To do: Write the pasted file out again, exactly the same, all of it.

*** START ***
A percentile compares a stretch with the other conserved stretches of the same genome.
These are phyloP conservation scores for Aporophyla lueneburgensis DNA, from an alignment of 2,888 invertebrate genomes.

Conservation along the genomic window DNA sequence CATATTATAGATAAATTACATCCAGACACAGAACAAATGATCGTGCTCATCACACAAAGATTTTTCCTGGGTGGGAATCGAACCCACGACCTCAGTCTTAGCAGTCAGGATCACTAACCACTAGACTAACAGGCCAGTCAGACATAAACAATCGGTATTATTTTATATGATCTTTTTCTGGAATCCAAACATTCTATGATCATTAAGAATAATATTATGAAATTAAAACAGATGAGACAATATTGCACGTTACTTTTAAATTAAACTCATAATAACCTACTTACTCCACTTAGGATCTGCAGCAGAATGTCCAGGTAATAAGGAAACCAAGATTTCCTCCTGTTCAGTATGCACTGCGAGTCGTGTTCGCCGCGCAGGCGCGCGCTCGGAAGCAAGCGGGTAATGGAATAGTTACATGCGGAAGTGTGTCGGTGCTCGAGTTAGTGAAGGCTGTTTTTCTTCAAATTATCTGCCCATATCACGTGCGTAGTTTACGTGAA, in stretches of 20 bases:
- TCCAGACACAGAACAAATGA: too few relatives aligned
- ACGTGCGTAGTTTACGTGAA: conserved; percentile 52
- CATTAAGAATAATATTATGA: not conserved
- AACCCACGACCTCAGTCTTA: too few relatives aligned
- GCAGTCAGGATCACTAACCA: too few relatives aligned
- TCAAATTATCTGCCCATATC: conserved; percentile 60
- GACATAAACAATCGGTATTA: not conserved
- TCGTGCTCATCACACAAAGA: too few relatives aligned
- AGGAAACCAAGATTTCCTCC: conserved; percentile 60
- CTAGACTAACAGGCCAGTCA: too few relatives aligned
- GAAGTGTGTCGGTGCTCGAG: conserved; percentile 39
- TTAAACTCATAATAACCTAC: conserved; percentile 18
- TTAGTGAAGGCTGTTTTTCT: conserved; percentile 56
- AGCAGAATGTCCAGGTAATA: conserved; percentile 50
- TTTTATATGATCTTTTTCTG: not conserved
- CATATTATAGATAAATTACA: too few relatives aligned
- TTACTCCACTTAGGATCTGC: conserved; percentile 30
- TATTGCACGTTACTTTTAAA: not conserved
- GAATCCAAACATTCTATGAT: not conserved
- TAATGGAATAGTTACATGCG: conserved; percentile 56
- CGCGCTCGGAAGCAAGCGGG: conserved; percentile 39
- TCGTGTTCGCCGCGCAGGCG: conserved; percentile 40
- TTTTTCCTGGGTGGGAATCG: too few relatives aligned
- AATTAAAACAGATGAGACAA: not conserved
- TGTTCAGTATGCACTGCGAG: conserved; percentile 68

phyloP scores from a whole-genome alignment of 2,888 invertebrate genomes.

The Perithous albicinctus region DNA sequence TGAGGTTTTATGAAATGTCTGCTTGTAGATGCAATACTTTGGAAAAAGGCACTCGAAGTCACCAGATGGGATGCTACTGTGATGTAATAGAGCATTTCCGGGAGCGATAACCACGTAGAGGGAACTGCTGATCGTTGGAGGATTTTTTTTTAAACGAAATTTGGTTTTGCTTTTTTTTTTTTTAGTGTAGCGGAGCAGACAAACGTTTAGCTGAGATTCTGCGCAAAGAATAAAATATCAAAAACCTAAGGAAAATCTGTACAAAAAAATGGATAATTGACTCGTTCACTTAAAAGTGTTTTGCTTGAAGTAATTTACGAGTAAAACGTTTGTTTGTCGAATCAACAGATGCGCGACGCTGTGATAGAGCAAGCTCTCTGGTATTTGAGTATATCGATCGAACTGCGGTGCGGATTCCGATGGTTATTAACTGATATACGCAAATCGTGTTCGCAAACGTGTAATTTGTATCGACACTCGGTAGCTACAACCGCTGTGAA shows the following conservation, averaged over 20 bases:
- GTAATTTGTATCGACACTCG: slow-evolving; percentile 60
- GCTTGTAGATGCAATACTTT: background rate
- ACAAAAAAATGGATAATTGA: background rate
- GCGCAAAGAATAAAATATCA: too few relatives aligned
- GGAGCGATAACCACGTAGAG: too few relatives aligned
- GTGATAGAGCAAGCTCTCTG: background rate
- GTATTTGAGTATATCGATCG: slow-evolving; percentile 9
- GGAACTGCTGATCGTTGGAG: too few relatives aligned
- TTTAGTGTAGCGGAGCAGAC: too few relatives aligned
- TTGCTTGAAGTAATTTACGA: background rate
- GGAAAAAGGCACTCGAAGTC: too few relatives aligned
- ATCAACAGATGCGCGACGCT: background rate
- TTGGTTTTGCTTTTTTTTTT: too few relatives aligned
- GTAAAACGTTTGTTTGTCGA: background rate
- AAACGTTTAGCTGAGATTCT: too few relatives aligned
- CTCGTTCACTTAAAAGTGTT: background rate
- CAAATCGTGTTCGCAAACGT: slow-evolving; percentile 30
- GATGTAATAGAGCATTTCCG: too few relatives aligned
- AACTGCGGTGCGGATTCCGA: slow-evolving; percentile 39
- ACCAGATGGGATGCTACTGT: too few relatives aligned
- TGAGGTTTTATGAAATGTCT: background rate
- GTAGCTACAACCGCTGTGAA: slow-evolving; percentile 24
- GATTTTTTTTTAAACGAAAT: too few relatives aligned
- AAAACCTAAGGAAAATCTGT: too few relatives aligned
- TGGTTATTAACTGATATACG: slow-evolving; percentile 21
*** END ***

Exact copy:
A percentile compares a stretch with the other conserved stretches of the same genome.
These are phyloP conservation scores for Aporophyla lueneburgensis DNA, from an alignment of 2,888 invertebrate genomes.

Conservation along the genomic window DNA sequence CATATTATAGATAAATTACATCCAGACACAGAACAAATGATCGTGCTCATCACACAAAGATTTTTCCTGGGTGGGAATCGAACCCACGACCTCAGTCTTAGCAGTCAGGATCACTAACCACTAGACTAACAGGCCAGTCAGACATAAACAATCGGTATTATTTTATATGATCTTTTTCTGGAATCCAAACATTCTATGATCATTAAGAATAATATTATGAAATTAAAACAGATGAGACAATATTGCACGTTACTTTTAAATTAAACTCATAATAACCTACTTACTCCACTTAGGATCTGCAGCAGAATGTCCAGGTAATAAGGAAACCAAGATTTCCTCCTGTTCAGTATGCACTGCGAGTCGTGTTCGCCGCGCAGGCGCGCGCTCGGAAGCAAGCGGGTAATGGAATAGTTACATGCGGAAGTGTGTCGGTGCTCGAGTTAGTGAAGGCTGTTTTTCTTCAAATTATCTGCCCATATCACGTGCGTAGTTTACGTGAA, in stretches of 20 bases:
- TCCAGACACAGAACAAATGA: too few relatives aligned
- ACGTGCGTAGTTTACGTGAA: conserved; percentile 52
- CATTAAGAATAATATTATGA: not conserved
- AACCCACGACCTCAGTCTTA: too few relatives aligned
- GCAGTCAGGATCACTAACCA: too few relatives aligned
- TCAAATTATCTGCCCATATC: conserved; percentile 60
- GACATAAACAATCGGTATTA: not conserved
- TCGTGCTCATCACACAAAGA: too few relatives aligned
- AGGAAACCAAGATTTCCTCC: conserved; percentile 60
- CTAGACTAACAGGCCAGTCA: too few relatives aligned
- GAAGTGTGTCGGTGCTCGAG: conserved; percentile 39
- TTAAACTCATAATAACCTAC: conserved; percentile 18
- TTAGTGAAGGCTGTTTTTCT: conserved; percentile 56
- AGCAGAATGTCCAGGTAATA: conserved; percentile 50
- TTTTATATGATCTTTTTCTG: not conserved
- CATATTATAGATAAATTACA: too few relatives aligned
- TTACTCCACTTAGGATCTGC: conserved; percentile 30
- TATTGCACGTTACTTTTAAA: not conserved
- GAATCCAAACATTCTATGAT: not conserved
- TAATGGAATAGTTACATGCG: conserved; percentile 56
- CGCGCTCGGAAGCAAGCGGG: conserved; percentile 39
- TCGTGTTCGCCGCGCAGGCG: conserved; percentile 40
- TTTTTCCTGGGTGGGAATCG: too few relatives aligned
- AATTAAAACAGATGAGACAA: not conserved
- TGTTCAGTATGCACTGCGAG: conserved; percentile 68

phyloP scores from a whole-genome alignment of 2,888 invertebrate genomes.

The Perithous albicinctus region DNA sequence TGAGGTTTTATGAAATGTCTGCTTGTAGATGCAATACTTTGGAAAAAGGCACTCGAAGTCACCAGATGGGATGCTACTGTGATGTAATAGAGCATTTCCGGGAGCGATAACCACGTAGAGGGAACTGCTGATCGTTGGAGGATTTTTTTTTAAACGAAATTTGGTTTTGCTTTTTTTTTTTTTAGTGTAGCGGAGCAGACAAACGTTTAGCTGAGATTCTGCGCAAAGAATAAAATATCAAAAACCTAAGGAAAATCTGTACAAAAAAATGGATAATTGACTCGTTCACTTAAAAGTGTTTTGCTTGAAGTAATTTACGAGTAAAACGTTTGTTTGTCGAATCAACAGATGCGCGACGCTGTGATAGAGCAAGCTCTCTGGTATTTGAGTATATCGATCGAACTGCGGTGCGGATTCCGATGGTTATTAACTGATATACGCAAATCGTGTTCGCAAACGTGTAATTTGTATCGACACTCGGTAGCTACAACCGCTGTGAA shows the following conservation, averaged over 20 bases:
- GTAATTTGTATCGACACTCG: slow-evolving; percentile 60
- GCTTGTAGATGCAATACTTT: background rate
- ACAAAAAAATGGATAATTGA: background rate
- GCGCAAAGAATAAAATATCA: too few relatives aligned
- GGAGCGATAACCACGTAGAG: too few relatives aligned
- GTGATAGAGCAAGCTCTCTG: background rate
- GTATTTGAGTATATCGATCG: slow-evolving; percentile 9
- GGAACTGCTGATCGTTGGAG: too few relatives aligned
- TTTAGTGTAGCGGAGCAGAC: too few relatives aligned
- TTGCTTGAAGTAATTTACGA: background rate
- GGAAAAAGGCACTCGAAGTC: too few relatives aligned
- ATCAACAGATGCGCGACGCT: background rate
- TTGGTTTTGCTTTTTTTTTT: too few relatives aligned
- GTAAAACGTTTGTTTGTCGA: background rate
- AAACGTTTAGCTGAGATTCT: too few relatives aligned
- CTCGTTCACTTAAAAGTGTT: background rate
- CAAATCGTGTTCGCAAACGT: slow-evolving; percentile 30
- GATGTAATAGAGCATTTCCG: too few relatives aligned
- AACTGCGGTGCGGATTCCGA: slow-evolving; percentile 39
- ACCAGATGGGATGCTACTGT: too few relatives aligned
- TGAGGTTTTATGAAATGTCT: background rate
- GTAGCTACAACCGCTGTGAA: slow-evolving; percentile 24
- GATTTTTTTTTAAACGAAAT: too few relatives aligned
- AAAACCTAAGGAAAATCTGT: too few relatives aligned
- TGGTTATTAACTGATATACG: slow-evolving; percentile 21